Turkey fails to prosecute two Chechens for beheading three priests in Syria
Ali Dağlar – ISTANBULTwo Chechens who were accused of beheading three priests in Syria avoided sentencing on murder charges, though they were sentenced to 7.5 years in prison for being a member of a terror organization by an Istanbul court.
Magomet Abdurakmanov and Ahmad Ramzanov, two Chechens who were captured in Istanbul’s Bağcılar district on July 4, 2013, along with three Turkish nationals, were accused of murdering three priests in Syria two years ago. However, the court did not hand down a murder sentence on the ground that “the crime was not committed against Turkey and the lack of an agreement on extraditions.”
The prosecutor accused Abdurakmanov and Ramzanov of beheading Aleppo’s Greek Orthodox Bishop Boulos Yaziji and Syriac Orthodox Bishop Yohanna Ibrahim, who were kidnapped on April 22, 2013, by armed men en route from the Turkish border. They were also accused of murdering another priest in Syria.
An Istanbul court sentenced the two men to seven and a half years in prison each with charges of being a member of the terror organization. However, the two Chechens will only serve two years in prison due to the Turkish penal code, which automatically lowers prison sentences.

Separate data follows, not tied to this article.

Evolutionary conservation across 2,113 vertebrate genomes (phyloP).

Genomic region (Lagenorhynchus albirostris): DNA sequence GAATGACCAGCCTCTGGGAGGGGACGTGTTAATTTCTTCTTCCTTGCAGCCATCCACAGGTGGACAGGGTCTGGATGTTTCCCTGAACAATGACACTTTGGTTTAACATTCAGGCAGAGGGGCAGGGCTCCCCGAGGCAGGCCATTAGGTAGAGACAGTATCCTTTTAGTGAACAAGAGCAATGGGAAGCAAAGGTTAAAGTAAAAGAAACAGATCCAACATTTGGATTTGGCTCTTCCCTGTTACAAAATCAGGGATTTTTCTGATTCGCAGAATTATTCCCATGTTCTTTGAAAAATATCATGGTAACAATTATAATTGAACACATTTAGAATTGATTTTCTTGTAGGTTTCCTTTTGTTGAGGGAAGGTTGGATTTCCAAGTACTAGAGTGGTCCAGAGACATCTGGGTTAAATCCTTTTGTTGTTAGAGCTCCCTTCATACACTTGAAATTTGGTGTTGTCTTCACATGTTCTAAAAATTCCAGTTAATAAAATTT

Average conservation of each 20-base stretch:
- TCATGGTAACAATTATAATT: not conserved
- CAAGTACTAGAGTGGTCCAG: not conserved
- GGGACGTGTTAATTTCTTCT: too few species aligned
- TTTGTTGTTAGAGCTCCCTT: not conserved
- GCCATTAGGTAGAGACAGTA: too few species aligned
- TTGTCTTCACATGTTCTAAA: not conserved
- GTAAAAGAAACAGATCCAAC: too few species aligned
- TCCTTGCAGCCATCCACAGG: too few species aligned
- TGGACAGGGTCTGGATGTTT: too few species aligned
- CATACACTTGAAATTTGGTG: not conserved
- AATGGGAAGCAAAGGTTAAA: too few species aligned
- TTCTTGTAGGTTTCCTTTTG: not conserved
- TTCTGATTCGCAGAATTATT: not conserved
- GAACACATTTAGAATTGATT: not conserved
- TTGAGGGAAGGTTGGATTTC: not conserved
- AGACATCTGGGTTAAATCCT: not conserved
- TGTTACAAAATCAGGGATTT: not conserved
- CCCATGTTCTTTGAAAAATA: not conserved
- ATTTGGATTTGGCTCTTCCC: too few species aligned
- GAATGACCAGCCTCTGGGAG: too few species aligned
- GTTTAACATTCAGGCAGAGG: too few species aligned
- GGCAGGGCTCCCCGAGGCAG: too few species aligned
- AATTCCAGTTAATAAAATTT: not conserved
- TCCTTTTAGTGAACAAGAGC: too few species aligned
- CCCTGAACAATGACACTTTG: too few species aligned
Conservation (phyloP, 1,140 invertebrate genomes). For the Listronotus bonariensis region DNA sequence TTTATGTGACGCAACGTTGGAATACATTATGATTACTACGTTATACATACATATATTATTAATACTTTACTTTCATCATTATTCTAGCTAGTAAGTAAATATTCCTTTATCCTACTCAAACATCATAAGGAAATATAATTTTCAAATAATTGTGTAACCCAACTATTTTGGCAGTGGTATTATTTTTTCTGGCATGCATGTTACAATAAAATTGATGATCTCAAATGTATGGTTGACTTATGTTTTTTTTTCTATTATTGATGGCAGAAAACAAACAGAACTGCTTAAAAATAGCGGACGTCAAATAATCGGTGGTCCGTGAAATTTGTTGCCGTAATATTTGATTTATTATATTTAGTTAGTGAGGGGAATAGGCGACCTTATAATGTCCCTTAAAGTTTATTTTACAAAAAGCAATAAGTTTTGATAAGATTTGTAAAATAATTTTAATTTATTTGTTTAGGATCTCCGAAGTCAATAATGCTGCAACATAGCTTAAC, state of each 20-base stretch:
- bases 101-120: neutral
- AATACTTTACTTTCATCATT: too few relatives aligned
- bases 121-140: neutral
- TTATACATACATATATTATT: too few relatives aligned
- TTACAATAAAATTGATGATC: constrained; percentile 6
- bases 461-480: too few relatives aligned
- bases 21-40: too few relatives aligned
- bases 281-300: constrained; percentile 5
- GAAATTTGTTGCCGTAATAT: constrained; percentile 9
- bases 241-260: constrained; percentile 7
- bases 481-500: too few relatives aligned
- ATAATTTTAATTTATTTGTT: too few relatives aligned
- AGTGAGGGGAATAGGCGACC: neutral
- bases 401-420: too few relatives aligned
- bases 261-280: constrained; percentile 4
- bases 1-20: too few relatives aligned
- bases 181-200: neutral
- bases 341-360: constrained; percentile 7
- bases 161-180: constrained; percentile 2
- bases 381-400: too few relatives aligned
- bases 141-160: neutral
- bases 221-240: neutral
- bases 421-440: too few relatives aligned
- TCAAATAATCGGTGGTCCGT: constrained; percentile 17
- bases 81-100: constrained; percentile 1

A police criminal report said Abdurakmanov might be one of the militants in a video which was uploaded on YouTube allegedly showing the beheading of two priests.
The prosecutor’s office demanded information from the Turkish Justice Ministry on July 22, 2013. The ministry responded on Aug. 26, 2013, saying the prosecution over the murders of three priests could not go ahead because “the crime was not committed against Turkey and the lack of agreement on extraditions.”
They could, however, still be charged for being a member of a terror organization.
Lawyer Erdal Doğan, however, claimed at the time beheading priests should be regarded as a crime against humanity and should be prosecuted by Turkey. Former Peace and Democracy Party (BDP) deputy Erol Dora, who was also Turkey’s first Syriac lawmaker in parliament, had filed a parliamentary question over the issue at the time.
Three Turkish nationals, Mevlüt Kuşman, Abdullah Kuşman and Sait Alp were detained along with two Chechens militants, and allegedly helped them travel from the Reyhanlı district of southeastern Hatay province to Istanbul.
Mevlüt Kuşman was sentenced to 7.5 years in prison for being a member of a terror organization, four years and two months for possessing explosive material in his house and one year and three months in prison for possessing an unlicensed gun.
Meanwhile, Abdurakmanov told the court that he had received support from Turkish intelligence when he was in Syria, adding he was fighting against the Syrian regime forces. He denied the accusations of murdering the three priests or being a member of al-Qaeda.
“Turkish intelligence would not help me if I was a member of al-Qaeda. We were in contact with Turkish intelligence all the time. Turkey sent us arms, cars and money when we were fighting in Syria. Turkey was helping us because we were fighting against [Syrian President] Bashar al-Assad,” said Abdurakmanov.